January 13, 2017
A team of University of Illinois researchers has recently advanced gallium nitride (GaN)-on-silicon transistor technology by optimizing the composition of the semiconductor layers that make up the device. Working with industry partners Veeco and IBM, the team created the high electron mobility transistor (HEMT) structure on a 200mm silicon substrate with a process that will scale to larger industry-standard wafer sizes.
According to Electrical & Computer Engineering Assistant Professor Can Bayram, his team created the GaN HEMT structure on a silicon platform because it’s compatible with existing CMOS manufacturing processes and it’s less expensive than other substrate options like sapphire and silicon carbide.
However, silicon does have its challenges. Namely, the lattice constant, or space between silicon atoms, doesn’t match up with the atomic structure of the GaN grown on top of it. “When you grow the GaN on top, there’s a lot of strain between the layers, so we grew buffer layers
Without these buffer layers, cracks or other defects will form in the GaN material, which would prevent the transistor from operating properly. Specifically, these defects—threading dislocations or holes where atoms should be—ruin the properties of the 2-dimensional electron gas channel in the device. This channel is critical to the HEMTs ability to conduct current and function at high frequencies.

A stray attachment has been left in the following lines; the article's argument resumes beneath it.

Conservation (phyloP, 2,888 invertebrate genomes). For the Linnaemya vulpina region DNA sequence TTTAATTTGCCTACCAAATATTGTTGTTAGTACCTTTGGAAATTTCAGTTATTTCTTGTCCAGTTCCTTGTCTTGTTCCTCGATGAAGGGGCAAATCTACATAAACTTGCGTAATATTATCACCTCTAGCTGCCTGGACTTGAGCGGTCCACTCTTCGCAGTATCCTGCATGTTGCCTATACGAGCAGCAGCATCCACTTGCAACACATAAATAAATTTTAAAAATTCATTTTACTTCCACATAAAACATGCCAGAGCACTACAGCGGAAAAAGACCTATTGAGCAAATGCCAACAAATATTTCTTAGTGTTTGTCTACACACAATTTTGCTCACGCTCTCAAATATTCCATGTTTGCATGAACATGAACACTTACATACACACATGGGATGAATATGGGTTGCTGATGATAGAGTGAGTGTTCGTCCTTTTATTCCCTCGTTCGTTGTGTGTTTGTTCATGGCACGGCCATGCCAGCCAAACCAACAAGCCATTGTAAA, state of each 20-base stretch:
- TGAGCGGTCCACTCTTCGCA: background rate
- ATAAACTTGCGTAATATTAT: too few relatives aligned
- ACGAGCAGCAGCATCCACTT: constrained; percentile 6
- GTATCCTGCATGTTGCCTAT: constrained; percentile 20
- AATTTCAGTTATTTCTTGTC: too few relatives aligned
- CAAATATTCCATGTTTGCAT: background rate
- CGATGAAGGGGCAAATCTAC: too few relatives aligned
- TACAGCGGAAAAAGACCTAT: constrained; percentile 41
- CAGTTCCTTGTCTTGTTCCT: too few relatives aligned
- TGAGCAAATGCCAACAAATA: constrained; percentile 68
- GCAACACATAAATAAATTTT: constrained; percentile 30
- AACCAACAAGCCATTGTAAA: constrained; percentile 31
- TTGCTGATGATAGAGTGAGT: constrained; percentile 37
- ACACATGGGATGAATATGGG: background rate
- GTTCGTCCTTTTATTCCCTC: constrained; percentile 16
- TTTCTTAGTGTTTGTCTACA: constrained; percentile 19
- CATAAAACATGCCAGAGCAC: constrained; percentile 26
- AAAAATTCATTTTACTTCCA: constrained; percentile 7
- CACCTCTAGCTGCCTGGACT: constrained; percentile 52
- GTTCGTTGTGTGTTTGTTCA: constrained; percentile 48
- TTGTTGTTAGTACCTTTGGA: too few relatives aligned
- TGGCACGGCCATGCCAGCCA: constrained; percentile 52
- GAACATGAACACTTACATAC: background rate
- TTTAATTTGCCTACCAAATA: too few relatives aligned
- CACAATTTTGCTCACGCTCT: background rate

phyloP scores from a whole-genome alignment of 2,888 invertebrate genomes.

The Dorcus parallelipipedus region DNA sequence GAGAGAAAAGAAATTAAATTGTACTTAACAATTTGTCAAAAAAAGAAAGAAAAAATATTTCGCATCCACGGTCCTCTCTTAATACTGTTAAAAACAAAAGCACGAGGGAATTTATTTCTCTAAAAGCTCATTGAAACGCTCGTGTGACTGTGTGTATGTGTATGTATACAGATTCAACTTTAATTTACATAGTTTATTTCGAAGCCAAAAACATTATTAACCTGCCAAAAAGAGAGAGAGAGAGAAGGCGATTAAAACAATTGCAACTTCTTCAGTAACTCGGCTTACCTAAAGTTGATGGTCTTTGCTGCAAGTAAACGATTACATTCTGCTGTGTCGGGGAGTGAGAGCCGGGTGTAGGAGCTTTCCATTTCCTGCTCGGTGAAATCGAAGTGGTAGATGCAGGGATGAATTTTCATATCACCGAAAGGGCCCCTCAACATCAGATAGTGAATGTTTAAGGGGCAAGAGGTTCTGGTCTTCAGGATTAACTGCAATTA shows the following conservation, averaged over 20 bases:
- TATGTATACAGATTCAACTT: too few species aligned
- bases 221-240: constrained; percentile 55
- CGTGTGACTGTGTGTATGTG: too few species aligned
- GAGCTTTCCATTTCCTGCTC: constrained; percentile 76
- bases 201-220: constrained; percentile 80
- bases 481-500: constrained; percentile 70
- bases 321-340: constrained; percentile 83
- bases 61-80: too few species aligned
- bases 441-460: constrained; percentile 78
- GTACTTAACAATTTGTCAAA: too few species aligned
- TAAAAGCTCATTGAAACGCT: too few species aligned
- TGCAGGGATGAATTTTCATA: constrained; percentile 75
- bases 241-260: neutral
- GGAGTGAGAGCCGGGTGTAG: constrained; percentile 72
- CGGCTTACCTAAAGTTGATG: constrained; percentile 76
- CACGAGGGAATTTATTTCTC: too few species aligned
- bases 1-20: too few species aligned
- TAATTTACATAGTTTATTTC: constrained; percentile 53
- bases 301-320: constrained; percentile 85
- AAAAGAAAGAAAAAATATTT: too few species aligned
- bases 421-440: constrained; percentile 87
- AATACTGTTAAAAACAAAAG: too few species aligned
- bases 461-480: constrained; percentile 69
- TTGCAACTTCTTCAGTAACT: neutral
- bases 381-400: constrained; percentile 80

“The single most important thing for these GaN
After studying three different buffer layer configurations, Bayram’s team discovered that thicker buffer layers made of graded AlGaN reduce threading dislocation, and stacking those layers reduces stress. With this type of configuration, the team achieved an electron mobility of 1,800 cm2/V-sec. “The less strain there is on the GaN layer, the higher the mobility will be, which ultimately corresponds to higher transistor operating frequencies,” said Hsuan-Ping Lee, an ECE graduate student researcher leading the scaling of these devices for 5G applications.
According to Bayram, the next step for his team is to fabricate fully functional high-frequency GaN HEMTs on a silicon platform for use in the 5G wireless data networks. When it’s fully deployed, the 5G network will enable faster data rates for the world’s 8 billion mobile phones, and will provide better connectivity and performance for Internet of Things (IoT) devices and driverless cars. The team, in collaboration with Veeco and IBM, conducted their research at the University of Illinois Micro + Nanotechnology Lab with support from the Air Force Office of Scientific Research.